Legged Race Rules
From BEAM Robotics Wiki
NOTE: The material on this page has been derived from the original LANL BEAM site. An of that page can be foundrules page,which was part of the now defunct
IT SHOULD ALSO BE NOTED that inclusion of these rules as part of the BEAM Wiki does not mean that the event has been part of every BEAM Robotics Competitions nor does it mean that the event will be a part of any current or future BEAM Robotics Competitions
A list of General Rules for the BEAM Robot Game, also from the original LANL BEAM site, can be found > HERE <.
Remember that the listed rules date back to the original LANL BEAM site, and may have been changed considerably for current competitions.
Legged robots face off against each other in distance/progress/ability challenges over various rough but equal terrains. Devices will be compared on a ratio of size, number of motivating limbs, lift/drive capabilities, dynamic verses static designs, and terrain/problem handling abilities. Devices shall be awarded points based upon their ability to handle the broadest range of challenges. Competitors which accumulate the most capability points shall win.
 Competitor Design Parameters
- For this competition, a "walking" machine is defined as a mobile machine supported on individually propelled motivating limbs. Suspension-wheeled vehicles, spoke wheels, tracks, and mobile manipulator platforms are not viable competitors. Judges shall arbitrate the worthiness of any entry.
- Competitors may be of any size up to where said competitors cannot fit through a normal office door. There is no minimum size restriction.
- Competitors are not allowed to drop, throw, separate, or leave behind any part of their chassis. For all races or challenges, competitors must finish with everything they started with.
- Robot Competitors must not deliberately damage the challenge platforms, other competitors, judges, or spectators in any way. The judges will remove any competitor they feel represents a danger.
- The device must use only mechanical power, or mechanical power converted from a source of electrical energy. Chemical, compressed gas, nuclear, or combustion power methods are not allowed to run in the competition area, though they will be allowed to run outside if acceptable to the designers and judges.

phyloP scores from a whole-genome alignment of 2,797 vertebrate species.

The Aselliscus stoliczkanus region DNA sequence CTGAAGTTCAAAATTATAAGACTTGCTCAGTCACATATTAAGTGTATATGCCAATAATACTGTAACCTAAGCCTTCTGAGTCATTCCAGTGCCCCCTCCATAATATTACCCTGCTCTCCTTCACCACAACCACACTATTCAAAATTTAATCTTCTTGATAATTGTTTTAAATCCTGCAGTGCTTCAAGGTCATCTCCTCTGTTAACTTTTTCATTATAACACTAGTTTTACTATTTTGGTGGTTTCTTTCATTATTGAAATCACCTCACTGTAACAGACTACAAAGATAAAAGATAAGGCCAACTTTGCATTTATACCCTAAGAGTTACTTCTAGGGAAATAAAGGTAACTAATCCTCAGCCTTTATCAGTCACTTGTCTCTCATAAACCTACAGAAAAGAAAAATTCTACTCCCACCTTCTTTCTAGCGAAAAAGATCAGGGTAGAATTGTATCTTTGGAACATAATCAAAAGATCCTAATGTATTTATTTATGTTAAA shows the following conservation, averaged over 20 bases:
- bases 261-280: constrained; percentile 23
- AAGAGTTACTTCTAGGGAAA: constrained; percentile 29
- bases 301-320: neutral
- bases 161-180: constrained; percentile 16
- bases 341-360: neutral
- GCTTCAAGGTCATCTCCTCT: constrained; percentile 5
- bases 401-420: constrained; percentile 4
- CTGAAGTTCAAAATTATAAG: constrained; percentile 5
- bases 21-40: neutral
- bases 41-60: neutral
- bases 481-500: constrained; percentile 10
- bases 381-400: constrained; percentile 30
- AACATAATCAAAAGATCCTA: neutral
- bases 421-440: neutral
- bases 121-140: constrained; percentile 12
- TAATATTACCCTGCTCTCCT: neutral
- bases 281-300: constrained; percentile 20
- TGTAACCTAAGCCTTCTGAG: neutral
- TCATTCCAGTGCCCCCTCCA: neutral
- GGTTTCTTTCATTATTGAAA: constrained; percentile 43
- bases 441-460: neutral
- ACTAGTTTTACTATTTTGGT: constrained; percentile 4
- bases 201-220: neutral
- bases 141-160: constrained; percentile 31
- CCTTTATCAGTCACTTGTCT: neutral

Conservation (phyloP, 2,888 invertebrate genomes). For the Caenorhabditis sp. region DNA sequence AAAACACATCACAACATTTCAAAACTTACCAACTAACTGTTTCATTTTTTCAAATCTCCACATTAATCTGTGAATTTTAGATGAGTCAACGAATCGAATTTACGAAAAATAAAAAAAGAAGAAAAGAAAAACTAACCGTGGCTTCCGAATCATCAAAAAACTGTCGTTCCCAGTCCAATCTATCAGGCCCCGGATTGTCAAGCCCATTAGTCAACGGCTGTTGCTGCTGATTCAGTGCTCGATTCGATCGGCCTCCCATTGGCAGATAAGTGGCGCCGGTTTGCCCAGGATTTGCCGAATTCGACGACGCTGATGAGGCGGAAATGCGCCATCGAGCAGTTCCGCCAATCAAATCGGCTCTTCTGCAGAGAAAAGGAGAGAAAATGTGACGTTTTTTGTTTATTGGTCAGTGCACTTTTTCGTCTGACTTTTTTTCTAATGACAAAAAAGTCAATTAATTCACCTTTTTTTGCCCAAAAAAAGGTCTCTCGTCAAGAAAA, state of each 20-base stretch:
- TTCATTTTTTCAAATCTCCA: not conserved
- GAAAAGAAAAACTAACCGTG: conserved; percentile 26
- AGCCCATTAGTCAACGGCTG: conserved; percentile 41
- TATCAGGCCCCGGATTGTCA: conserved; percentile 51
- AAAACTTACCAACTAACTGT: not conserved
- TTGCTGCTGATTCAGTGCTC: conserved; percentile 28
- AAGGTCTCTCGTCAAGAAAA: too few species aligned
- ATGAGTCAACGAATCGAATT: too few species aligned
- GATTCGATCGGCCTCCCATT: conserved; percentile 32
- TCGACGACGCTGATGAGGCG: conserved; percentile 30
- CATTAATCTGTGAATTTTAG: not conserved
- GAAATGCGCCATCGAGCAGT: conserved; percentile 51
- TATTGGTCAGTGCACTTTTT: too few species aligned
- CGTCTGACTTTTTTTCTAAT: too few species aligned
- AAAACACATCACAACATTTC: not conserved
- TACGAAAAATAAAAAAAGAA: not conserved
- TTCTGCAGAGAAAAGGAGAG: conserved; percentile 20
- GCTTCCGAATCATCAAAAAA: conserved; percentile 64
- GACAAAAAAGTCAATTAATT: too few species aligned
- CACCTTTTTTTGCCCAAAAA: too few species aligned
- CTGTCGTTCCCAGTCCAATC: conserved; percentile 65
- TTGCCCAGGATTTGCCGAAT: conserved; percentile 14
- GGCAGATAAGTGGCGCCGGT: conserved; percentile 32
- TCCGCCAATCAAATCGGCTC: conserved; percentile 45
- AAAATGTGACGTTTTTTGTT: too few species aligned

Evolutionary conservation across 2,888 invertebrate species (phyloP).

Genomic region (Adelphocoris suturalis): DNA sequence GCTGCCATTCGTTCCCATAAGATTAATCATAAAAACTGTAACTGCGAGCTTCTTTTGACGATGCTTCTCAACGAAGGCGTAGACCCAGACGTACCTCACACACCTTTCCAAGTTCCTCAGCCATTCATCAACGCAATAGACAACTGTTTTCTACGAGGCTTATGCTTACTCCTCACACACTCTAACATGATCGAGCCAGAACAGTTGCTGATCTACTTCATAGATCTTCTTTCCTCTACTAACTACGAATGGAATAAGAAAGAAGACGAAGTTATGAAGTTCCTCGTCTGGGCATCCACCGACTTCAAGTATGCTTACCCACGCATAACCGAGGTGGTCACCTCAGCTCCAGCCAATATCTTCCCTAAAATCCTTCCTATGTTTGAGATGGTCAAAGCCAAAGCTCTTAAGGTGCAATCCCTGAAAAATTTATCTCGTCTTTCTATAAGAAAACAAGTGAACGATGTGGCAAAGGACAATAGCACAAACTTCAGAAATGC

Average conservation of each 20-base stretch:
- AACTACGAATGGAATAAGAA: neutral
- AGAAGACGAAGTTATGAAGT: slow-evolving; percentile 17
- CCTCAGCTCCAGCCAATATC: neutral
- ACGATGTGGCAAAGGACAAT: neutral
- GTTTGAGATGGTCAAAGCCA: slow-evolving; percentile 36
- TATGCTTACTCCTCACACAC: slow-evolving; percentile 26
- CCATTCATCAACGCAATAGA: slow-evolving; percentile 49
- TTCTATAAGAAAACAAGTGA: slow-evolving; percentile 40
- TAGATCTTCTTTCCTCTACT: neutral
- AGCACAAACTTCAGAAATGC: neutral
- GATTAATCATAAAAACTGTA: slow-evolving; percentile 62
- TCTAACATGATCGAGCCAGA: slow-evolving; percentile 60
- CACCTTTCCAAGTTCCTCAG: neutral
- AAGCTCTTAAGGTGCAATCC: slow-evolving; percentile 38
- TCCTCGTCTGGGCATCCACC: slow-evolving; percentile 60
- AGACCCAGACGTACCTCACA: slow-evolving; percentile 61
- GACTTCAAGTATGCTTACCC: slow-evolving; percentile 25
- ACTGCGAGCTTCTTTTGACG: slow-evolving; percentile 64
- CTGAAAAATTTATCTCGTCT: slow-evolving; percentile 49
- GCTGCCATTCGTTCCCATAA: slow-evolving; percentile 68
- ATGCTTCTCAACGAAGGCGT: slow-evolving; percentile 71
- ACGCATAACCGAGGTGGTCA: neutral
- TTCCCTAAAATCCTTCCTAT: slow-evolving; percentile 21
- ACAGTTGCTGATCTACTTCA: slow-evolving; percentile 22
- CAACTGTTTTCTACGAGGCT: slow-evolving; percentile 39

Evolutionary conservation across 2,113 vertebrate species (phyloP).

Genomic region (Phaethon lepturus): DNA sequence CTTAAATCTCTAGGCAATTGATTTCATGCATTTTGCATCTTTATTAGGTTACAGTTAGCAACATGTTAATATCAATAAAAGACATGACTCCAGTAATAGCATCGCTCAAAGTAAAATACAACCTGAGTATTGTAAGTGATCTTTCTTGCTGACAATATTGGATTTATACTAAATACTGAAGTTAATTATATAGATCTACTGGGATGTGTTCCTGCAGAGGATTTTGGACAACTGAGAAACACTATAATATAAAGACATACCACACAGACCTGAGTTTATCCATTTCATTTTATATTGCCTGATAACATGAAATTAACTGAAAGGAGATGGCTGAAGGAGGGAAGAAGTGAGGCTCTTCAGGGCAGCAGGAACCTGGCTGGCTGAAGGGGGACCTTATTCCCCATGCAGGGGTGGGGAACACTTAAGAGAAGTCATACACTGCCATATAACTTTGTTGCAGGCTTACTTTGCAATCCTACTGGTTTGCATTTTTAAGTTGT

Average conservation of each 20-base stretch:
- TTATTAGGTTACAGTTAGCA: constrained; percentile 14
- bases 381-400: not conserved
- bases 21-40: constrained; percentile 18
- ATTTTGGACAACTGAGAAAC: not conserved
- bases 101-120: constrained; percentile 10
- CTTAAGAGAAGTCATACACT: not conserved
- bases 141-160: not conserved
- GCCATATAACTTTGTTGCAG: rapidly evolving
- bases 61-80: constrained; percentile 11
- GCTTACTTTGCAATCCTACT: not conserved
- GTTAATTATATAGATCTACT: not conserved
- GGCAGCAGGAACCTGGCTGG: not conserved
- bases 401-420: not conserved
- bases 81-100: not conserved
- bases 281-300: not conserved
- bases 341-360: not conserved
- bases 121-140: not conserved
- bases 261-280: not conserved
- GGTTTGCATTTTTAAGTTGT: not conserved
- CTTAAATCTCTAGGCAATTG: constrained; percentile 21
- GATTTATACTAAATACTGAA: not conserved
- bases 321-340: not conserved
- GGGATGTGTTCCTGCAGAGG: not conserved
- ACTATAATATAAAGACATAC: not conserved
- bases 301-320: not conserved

- Competitors cannot have parts removed or added to them between races with the exception of replacing broken components necessary to the operation of the competitor.
- No point penalties will be allotted if devices must have external power fed to them by tether. Points will be added, however, for fully self-contained designs.
 Racing Platforms
Because of the broadness of the field and the possible ranges of robot sizes and abilities, platforms shall be made up at the time of competition to suit particular device features. However, typical competitions shall include:
- a level distance race between size classes
- obstacle climbing challenges, obstacle races
- anthropomorphic accuracy
- lift/drive spectrum abilities
- survivability challenges (i.e.: maze solving, self-righting abilities, etc.)
There will be access to an outdoor environment of grass or sand which any competitor who can, may compete on.
 Challenge Procedure
Devices of similar ability and size will be pitted against each other in simple competitions designed to take advantage of particular competing device features (normalized for comparison purposes). This will be a very on-the-fly competition, details based upon the number, size, and type of devices that show up (any devices that manage to show up entirely by themselves will be immediately win a gold medal, provided, of course, that they manage to register themselves appropriately).
For example, devices of like size and ability will negotiate a similar obstacle course approximately 8 feet long and 2 feet wide (the classic dimensions of a micromouse base unit). Obstacles will include glass surface, left and right turns, marbles, styrofoam chips covered in cloth, inclines and a low wall. Obstacles will be removed based upon competitors abilities (i.e.: 6 legged creatures can expect to try all obstacles, 2 legged creatures will likely try only clean, level surfaces).
In the case where none of the walking robots are finished or operating, judgments will be assessed on testbed examples of walking behavior for each competitor. For example, if only the balance function is operational, this will be considered more advanced than another design which can only move its leg around under a no load condition.
 Also See:
- The BEAM Challenges page, which list a few of the challenges that have been made to by BEAMers on the various
- The Robotics Competitions page, which acts as an index to information about miscellaneous other competitions.